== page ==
22 September 2002

Kashmir Is Still Ticking

By Gwynne Dyer

“The Pakistani uranium enrichment facilities, as far as we know, are working three shifts around the clock,” said Zia Mian, a Pakistani physicist at Princeton University, in late May. So far as we know, they still are. The threat of a war over Kashmir is not over; it has just gone quiet for a while.

But not, perhaps, for much longer. The last time that Pakistan and India went to the brink of a (potentially nuclear) war in May, it was Pakistan’s dictator, General Pervez Musharraf, who stepped back by promising to halt all infiltration of Islamist guerillas into the Indian-controlled part of Kashmir. For two months he kept his word, but now the rate of infiltration is creeping back up again.

It’s not only the Indian government that is saying so. The US ambassador to New Delhi, Robert D. Blackwell, says that “infiltration is certainly still going on, and our judgement is that it is up in August and up in September.” Islamist terrorist groups in Pakistan who provide the volunteers for Kashmir say that the money and arms are flowing from the Inter-Services Intelligence agency in Islamabad again, if not as lavishly as before. The strongest evidence of all is the death toll since the Kashmir state elections were announced last month: over 300 people killed.

This is probably happening mainly because General Musharraf has scheduled parliamentary elections for Pakistan in October. As a military usurper of power, his only easy source of popularity is to take a hard line on Kashmir, a defining national issue for most Pakistanis. But if he doesn’t stop soon, then at the least we may expect another Indian ultimatum (the third this year). At worst, we may see an Indian attack designed to push the ‘line of control’ west and north beyond the passes that the infiltrators use.

An ideal time for that attack would be when everybody else is distracted by an American attack on Iraq. Many people in the Indian high command are convinced that they could sustain this kind of ‘limited’ offensive for at least a week before Pakistan pulled out its nuclear weapons — and then there would be a ceasefire that let them keep their gains.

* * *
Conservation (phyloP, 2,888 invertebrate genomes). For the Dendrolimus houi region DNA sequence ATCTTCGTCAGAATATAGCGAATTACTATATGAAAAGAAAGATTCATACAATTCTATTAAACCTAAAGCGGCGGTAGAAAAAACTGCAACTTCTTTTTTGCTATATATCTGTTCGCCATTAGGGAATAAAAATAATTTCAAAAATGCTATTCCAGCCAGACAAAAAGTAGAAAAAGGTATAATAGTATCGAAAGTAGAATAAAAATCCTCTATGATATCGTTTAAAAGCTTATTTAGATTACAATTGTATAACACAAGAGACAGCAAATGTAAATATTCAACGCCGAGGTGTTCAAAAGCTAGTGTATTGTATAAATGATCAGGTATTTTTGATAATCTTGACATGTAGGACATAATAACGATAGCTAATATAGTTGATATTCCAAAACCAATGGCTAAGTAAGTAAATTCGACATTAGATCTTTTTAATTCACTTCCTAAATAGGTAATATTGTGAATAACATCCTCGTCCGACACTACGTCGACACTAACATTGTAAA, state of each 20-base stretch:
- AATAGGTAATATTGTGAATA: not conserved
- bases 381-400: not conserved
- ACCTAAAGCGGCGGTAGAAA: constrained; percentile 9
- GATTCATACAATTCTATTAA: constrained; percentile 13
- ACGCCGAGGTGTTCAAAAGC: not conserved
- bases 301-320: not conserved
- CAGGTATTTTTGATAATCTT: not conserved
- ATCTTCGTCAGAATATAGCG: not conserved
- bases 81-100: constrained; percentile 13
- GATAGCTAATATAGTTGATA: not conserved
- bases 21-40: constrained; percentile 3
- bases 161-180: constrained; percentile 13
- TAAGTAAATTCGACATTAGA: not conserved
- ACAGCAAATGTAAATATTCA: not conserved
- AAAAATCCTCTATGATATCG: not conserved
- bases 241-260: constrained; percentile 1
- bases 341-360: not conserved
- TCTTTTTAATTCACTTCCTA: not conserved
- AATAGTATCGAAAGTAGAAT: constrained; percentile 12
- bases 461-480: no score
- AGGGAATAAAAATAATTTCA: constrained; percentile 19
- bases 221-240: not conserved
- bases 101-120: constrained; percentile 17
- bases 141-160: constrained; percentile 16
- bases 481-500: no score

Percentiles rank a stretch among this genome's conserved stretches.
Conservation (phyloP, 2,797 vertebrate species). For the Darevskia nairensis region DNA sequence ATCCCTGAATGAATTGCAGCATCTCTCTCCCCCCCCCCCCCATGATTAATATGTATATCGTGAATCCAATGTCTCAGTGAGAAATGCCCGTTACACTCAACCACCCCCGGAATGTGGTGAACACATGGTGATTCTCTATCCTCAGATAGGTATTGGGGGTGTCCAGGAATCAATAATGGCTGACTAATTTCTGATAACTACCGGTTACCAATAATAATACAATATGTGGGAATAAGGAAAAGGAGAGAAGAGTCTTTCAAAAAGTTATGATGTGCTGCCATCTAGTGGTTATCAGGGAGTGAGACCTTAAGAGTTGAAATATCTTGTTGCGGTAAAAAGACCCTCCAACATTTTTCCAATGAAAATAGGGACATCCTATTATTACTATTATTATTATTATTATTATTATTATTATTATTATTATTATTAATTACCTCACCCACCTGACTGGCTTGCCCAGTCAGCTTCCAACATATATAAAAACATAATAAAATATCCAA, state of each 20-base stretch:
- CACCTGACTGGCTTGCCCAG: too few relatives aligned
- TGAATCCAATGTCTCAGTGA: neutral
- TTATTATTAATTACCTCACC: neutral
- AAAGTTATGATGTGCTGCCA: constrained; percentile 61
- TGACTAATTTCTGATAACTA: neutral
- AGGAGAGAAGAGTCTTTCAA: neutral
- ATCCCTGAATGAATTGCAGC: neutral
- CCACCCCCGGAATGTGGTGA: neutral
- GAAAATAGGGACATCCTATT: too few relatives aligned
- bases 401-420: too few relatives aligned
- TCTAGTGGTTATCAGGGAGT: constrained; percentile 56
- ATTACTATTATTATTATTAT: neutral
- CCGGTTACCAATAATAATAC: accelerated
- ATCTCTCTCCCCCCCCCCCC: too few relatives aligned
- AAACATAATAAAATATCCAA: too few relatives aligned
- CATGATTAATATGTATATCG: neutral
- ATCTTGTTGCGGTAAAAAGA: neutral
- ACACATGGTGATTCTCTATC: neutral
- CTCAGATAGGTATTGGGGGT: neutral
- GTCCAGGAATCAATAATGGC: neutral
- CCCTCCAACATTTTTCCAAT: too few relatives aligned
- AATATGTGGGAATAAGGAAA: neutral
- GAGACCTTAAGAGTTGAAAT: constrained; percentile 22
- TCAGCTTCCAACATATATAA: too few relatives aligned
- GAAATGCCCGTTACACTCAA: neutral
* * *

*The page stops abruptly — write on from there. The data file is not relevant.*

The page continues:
This could be a fatal miscalculation that leads to the dropping of several hundred nuclear warheads on targets in India and Pakistan. Kashmir is obviously not worth megadeaths, and nobody has ever accused Indians and Pakistanis of being stupid, so how did things get this crazy? Why can’t they just make a deal?

The Kashmir problem is like an onion, with alternating layers of blame and guilt going all the way back to the partition of Britain’s Indian empire in 1947. The parts of the subcontinent that had been under direct British rule were simply divided between Muslim-majority provinces (Pakistan) and non-Muslim-majority areas (India), but the ‘princely states’ posed a special problem. They had signed treaties accepting the British empire’s protection as independent states, and theoretically a British withdrawal should mean they got their independence back.

In practice, the rulers of these states were all bribed or bullied into handing over their sovereignty very quickly except for Kashmir, where Hari Singh actually tried to re-establish it as an independent country. Since it had a highly mixed population, he reasoned — a narrow Muslim majority concentrated in the Vale of Kashmir, but also a large Hindu population and smaller Buddhist and Sikh communities — it didn’t fit well into either India or Pakistan.

That was unfair to India, which was explicitly a secular and not a ‘Hindu’ state, but it served Hari Singh’s purpose. If his gamble had succeeded, we would not now regard an independent, multi-ethnic Kashmir in the foothills of the Himalayas as any odder than an independent Nepal or Bhutan. But then tribal irregulars from Pakistan invaded Kashmir, seized about half the state (though mostly the mountainous, sparsely populated parts), and frightened Hari Singh into joining India.

The deal he cut gave Kashmir self-government in everything except defence, foreign and fiscal policy. The plebiscite on Kashmir’s future that was mandated by the United Nations in 1949 has never been held, but it could still have been a happy ending if the New Delhi bureaucrats and politicians could have left the deal alone.

In the first decades, sensible Indian governments accepted that the loyalties of Muslim Kashmiris, in particular, are always going to be a bit ambivalent, and worked with Kashmiri political moderates anyway. In the late 1980s, however. Indira Gandhi’s government began manipulating elections to produce more subservient Kashmiri leaders. When this led to armed attacks on Indian troops, New Delhi flooded Kashmir with soldiers and embarked on a campaign of savage repression. Reprisals, rapes, and political murders became commonplace, and one Indian official said publicly that “the bullet is the only solution for Kashmir.”

A great many bullets later, nothing is solved. Tens of thousands have died, and ISI-backed Pakistani Islamist groups have now largely supplanted the original local resistance (which is still more inclined to Kashmiri independence than to annexation by Pakistan). By now, there are so many layers of guilt that .every Indian and Pakistani can find plenty of reasons to feel self-righteous.

And unless Musharraf cuts back on infiltration again after next month’s election in Pakistan, we are heading for a war that would make Mr Bush’s planned Iraq outing look like a picnic.


To shorten to 725 words, omit paragraphs 3 and 5. (“It’s not…killed”; and “An ideal…hope”)